You definitely want to work with a dietician or other provider who specialises in this eating program. There is definitely a lot of information to absorb and having some professional guidance to help you learn about FODMAP planning will make life much easier for you. Facebook also has some great support groups that are overseen by registered dieticians. I think this fantastic because you know the information you are being given has been confirmed by a knowledgeable professional. The Monash app is also a helpful tool that tells you the FODMAP content of foods. You may want to download it on your phone.

I was so relieved after I learned about the FODMAP diet. It helped me significantly. Remember, although I may be ultra sensitive and intolerant to each carbohydrate group, this does not mean you will be. We are all very different and not everyone has a severe case of this syndrome. If you have fibromyalgia, chances are good you are extra sensitive and can relate to what I am saying. If you don’t have fibromyalgia or another chronic illness that affects your digestive system, your IBS may be less severe. I developed IBS about 12 years before I began having fibromyalgia symptoms and since my fibro diagnosis I have noticed a worsening of IBS symptoms. I belive there is a strong link.

IBS can seriously reduce the quality of your life; there is not doubt. With proper nutrition and education, the quality of your life does not have to be compromised. If you have recently learned you have IBS or suspect you may have IBS, please see your dietician or other HC provider for more information about the FODMAP diet and how it could help you. I am confident you will not regret it.

Until next time,

Suzy

Morning Yoga

Photo by Cedric Lim on Pexels.com

Hi again 🙂 Thank you for being here.

Since lately, I have been on the topic of the importance of a morning routine, I thought I would share with you how I feel yoga is most beneficial for me during this time of day.
I have always really enjoyed doing hot yoga, but for health reasons going to the studio to take a class was not possible.
More recently, I decided to try doing yoga at home in my computer room with a plugged in space heater. This allows the room to get nice and warm, but not too hot. I suggest turning the heater on for 10-15 minutes and closing the door before you decide to start your session. Naturally, I am able to stretch much better if the room has a had a chance to warm up a bit. If you have fibromyalgia or another chronic illness, you likely understand how temperature sensitivity can have a negative impact on your body. You can control the temperature of the room to whatever suits you best. All you need is a yoga mat, a yoga video, and a bottle of water. Straps and blocks are also handy to have, but they really aren’t necessary.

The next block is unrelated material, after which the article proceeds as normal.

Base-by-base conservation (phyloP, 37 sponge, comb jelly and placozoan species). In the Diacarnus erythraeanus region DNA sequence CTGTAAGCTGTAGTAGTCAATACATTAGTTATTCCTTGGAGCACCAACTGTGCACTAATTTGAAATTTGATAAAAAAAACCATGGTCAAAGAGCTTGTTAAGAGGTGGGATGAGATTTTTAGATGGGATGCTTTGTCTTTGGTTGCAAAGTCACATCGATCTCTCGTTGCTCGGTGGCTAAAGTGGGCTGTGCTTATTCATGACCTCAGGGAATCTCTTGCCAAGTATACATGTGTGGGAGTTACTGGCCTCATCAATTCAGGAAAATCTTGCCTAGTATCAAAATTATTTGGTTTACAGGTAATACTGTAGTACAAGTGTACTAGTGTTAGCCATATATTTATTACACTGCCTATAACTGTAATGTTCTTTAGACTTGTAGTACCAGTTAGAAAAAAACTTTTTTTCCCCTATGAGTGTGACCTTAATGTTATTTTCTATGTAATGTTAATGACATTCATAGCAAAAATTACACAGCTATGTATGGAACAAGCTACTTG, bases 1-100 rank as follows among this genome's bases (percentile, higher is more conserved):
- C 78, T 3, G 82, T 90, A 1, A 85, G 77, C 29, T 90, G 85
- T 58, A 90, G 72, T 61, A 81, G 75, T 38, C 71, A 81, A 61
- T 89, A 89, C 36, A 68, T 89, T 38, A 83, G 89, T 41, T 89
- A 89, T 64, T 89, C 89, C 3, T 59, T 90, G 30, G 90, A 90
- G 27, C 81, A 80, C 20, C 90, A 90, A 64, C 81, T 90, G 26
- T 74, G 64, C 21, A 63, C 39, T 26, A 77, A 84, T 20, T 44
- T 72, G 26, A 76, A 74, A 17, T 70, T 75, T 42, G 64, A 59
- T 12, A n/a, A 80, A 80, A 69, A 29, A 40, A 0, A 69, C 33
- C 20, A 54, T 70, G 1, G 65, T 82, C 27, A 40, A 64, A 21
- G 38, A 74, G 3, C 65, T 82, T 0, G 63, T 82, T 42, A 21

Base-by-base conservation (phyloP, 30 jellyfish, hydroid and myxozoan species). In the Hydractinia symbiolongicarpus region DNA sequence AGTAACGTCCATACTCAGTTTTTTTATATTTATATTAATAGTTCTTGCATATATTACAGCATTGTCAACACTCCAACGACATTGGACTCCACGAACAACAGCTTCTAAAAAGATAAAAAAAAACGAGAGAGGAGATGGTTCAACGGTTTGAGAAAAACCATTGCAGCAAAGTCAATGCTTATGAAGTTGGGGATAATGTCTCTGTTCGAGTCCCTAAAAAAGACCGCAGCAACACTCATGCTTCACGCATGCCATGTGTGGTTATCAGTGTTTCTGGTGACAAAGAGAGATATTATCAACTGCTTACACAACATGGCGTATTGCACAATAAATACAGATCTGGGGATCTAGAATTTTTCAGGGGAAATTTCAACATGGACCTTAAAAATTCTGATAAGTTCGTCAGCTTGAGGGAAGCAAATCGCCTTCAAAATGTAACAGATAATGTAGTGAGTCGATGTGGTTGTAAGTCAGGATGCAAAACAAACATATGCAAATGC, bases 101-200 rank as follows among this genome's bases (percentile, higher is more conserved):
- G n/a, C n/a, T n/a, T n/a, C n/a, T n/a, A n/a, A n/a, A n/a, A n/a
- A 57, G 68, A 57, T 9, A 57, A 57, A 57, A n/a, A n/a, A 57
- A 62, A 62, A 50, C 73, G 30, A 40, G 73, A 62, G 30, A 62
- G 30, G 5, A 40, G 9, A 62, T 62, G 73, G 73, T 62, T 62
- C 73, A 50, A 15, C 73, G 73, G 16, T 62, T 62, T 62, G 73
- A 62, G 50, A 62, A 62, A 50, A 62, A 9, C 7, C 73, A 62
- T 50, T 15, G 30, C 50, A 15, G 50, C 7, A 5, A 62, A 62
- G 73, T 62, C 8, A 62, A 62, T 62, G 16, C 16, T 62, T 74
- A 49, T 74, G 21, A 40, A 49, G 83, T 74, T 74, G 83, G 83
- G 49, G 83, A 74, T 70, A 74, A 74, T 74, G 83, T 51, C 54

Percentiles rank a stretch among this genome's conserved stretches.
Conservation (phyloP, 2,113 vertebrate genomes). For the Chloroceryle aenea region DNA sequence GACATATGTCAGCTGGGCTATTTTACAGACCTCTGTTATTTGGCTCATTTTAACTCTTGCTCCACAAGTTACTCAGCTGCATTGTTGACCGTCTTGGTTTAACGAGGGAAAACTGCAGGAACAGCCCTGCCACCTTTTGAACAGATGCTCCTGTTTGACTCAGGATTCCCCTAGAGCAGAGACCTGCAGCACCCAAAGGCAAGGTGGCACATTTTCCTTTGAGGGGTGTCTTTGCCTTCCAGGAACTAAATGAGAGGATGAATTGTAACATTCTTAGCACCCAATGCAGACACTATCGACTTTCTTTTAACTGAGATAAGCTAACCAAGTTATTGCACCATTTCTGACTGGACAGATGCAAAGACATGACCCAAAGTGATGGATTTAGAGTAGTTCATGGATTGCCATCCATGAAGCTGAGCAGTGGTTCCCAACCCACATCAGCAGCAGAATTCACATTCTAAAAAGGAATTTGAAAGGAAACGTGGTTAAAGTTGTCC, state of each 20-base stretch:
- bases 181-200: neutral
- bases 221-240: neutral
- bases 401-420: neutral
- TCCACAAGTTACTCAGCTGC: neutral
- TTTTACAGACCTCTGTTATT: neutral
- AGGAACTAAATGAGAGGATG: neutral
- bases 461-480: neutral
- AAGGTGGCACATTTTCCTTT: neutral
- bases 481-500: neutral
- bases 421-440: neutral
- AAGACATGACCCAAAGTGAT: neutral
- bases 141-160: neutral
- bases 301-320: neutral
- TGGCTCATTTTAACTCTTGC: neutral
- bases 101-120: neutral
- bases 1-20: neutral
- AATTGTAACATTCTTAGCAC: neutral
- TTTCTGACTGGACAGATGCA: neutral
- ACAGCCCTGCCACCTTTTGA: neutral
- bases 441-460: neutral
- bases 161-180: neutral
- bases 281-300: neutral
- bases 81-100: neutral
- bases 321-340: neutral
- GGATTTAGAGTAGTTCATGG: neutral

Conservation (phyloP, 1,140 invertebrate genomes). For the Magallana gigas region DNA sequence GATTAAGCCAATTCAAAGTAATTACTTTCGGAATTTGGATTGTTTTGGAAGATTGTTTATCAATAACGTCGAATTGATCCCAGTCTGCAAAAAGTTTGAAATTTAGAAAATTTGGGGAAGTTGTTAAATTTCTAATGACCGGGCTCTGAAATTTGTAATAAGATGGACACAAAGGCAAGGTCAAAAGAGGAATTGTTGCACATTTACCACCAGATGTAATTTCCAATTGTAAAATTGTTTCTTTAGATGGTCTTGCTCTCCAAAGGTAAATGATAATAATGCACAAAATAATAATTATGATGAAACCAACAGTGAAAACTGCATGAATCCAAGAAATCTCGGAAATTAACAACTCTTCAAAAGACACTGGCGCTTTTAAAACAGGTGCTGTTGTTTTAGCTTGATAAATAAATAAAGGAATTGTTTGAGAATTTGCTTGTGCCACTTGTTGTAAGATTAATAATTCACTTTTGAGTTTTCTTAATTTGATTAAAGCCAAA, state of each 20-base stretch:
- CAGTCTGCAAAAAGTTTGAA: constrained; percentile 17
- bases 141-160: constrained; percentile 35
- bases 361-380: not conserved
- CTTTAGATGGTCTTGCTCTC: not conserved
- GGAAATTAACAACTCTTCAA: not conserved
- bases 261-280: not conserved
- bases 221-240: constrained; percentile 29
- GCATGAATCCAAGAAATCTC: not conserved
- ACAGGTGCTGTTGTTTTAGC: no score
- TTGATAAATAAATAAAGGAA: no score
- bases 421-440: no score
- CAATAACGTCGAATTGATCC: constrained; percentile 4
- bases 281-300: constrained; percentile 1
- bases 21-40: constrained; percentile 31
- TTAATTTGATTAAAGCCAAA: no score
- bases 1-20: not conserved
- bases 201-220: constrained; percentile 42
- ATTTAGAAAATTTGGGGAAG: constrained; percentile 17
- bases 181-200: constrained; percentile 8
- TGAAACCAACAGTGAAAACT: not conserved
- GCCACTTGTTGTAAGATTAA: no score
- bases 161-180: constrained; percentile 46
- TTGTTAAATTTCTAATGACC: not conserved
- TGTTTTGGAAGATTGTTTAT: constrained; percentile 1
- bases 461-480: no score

You Tube has a plethora of yoga videos from beginner to advanced. You can also find a range of sessions varying in length from under 10 minutes to over an hour. It really depends on how your body is feeling and what you feel is manageable. You can tailor the practice to suit you. You don’t necessarily need to follow the instructor’s lead perfectly. It’s your workout. Do what works for you. Just start with something; no matter how small. It is still an accomplishment.

Why do yoga in the morning?
I find yoga particularly beneficial in the morning because this is often when I feel the most tight and sore. The habit of doing this practice a few mornings a week helps to manage my chronic pain throughout the day. Yoga, like other forms of exercise, can be quite energising.
You may find you are able to cut back on your caffeine consumption by implementing this practice in your day as well. As a side note, (I don’t think the point I am about to make is in any way related to my yoga practice) lately I can not generally tolerate more than a cup of coffee. Sometimes I won’t even be able to finish it. This drink can suddenly turn from delicious to disgusting! I don’t expect this to make sense unless you have very unusual taste buds like I do. I think this might be one of those annoying particularities only a person who lives with fibromyalgia understands. I suppose this is just a blessing in disguise anyways.
In terms of fuel, I generally have some fruit and/or half of my breakfast smoothie before doing a yoga session. I don’t like to exercise on an empty stomach. Also, I feel as though the poses require a lot of focus and I don’t think I would have the coordination or strength to attempt this on an empty stomach. This brings to mind another reason you may want to do yoga; it helps you to develop better concentration. Feeling strong, flexible, focused, happier or whatever trait it is you want to improve on – you may find it in this daily practise.
It seems as though people are always looking for a new way to reduce stress and recharge. There is so much talk about the benefits of meditation and practising mindfulness and gratitude. If you were asked to do all of these separately, it may seem a little overwhelming. You may not know where to start, when to find time, or even remember to make these benefits a habit.
In your guided yoga practice, all of these aspects are covered. Not only will you have used the tools mentioned to help you reduce stress, but you will be setting yourself up for a better day.
Establishing a routine is important. Not only does it set the tone for the remainder of the day, but it gives us some type of structure. Especially now, during this surreal pandemic,